Claude McKay, Jamaican born, living in New York City, and writing during the Harlem Renaissance penned these words in his poem The Tropics of New York:
“My eyes grow dim, and I could no more gaze;
A wave of longing through my body swept,
And hungry for the old familiar ways
I turned aside and bowed my head and wept.”
Watching 24/7 news coverage of the destruction wrought by hurricanes Harvey and Irma, I despair at the loss of home, community and livelihoods for millions of people in Texas, Florida and the Caribbean Islands. For many, life will never be the same. Lives will be measured in increments of time and space: before and after the hurricane.
In June 2017, the scientists from thirteen federal agencies released a report revealing U.S. Citizens are feeling the results of Climate Change now. The reports states “the last few years have seen record-breaking, climate-related weather extremes, the three warmest years on record for the globe, and continued decline in arctic sea ice. These trends are expected to continue in the future over climate (multidecadal) timescales. Significant advances have also been made in our understanding of extreme weather events and how they relate to increasing global temperatures and associated climate changes. Since 1980, the cost of extreme events for the United States has exceeded $ 1.1 trillion, there better understanding of the frequency and severity of these events in the context of a changing climate is warranted.”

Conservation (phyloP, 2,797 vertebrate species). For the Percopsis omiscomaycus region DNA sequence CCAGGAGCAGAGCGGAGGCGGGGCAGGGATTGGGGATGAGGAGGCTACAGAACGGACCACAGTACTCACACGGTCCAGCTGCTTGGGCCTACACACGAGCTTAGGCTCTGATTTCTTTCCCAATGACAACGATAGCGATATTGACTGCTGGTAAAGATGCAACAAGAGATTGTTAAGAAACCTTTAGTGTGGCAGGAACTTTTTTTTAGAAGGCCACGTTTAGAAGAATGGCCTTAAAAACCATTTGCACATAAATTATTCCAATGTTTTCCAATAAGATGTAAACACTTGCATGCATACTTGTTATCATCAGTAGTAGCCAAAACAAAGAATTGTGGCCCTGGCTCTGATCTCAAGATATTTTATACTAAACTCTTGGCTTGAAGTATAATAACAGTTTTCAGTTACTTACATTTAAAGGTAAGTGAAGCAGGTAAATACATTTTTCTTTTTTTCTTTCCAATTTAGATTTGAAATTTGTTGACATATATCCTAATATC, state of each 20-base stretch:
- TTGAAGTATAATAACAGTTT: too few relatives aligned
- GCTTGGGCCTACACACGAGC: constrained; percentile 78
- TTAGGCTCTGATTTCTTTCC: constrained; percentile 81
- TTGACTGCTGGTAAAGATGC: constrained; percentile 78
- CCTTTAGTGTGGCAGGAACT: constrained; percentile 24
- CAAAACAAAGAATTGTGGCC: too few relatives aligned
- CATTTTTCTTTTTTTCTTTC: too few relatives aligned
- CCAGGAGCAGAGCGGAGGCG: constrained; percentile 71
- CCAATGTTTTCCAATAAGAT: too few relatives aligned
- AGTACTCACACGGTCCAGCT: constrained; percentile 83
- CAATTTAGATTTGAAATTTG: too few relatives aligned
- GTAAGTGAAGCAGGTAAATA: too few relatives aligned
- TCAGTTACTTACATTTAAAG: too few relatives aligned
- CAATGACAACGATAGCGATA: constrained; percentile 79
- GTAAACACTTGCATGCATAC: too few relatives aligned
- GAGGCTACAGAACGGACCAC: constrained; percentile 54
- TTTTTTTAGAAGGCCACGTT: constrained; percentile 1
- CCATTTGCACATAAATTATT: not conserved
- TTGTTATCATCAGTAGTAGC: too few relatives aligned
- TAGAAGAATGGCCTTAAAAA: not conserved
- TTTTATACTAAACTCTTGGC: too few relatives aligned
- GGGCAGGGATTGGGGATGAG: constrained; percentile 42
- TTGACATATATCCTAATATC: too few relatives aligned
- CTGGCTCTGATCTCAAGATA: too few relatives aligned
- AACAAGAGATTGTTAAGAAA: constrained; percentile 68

In a recent New York Times op-ed, London School of Economics Professor Rebecca Elliot asked “in a world of more Harveys, rising sea levels, heat waves and droughts, what do we owe each other? The political trajectory we have been on suggests that the answer is, “Very little.” Elliott urges us to develop a new social contract, a Green New Deal, calling for public investment in science and education to train the next generation of engineers to build new homes and infrastructure that will help ordinary Americans adapt to climate change, retrofit their homes, move to safer ground and at the same time address issues of local poverty as well as invest in clean energy, and public transportation. Elliott makes a strong economic case for wise use of our public funds.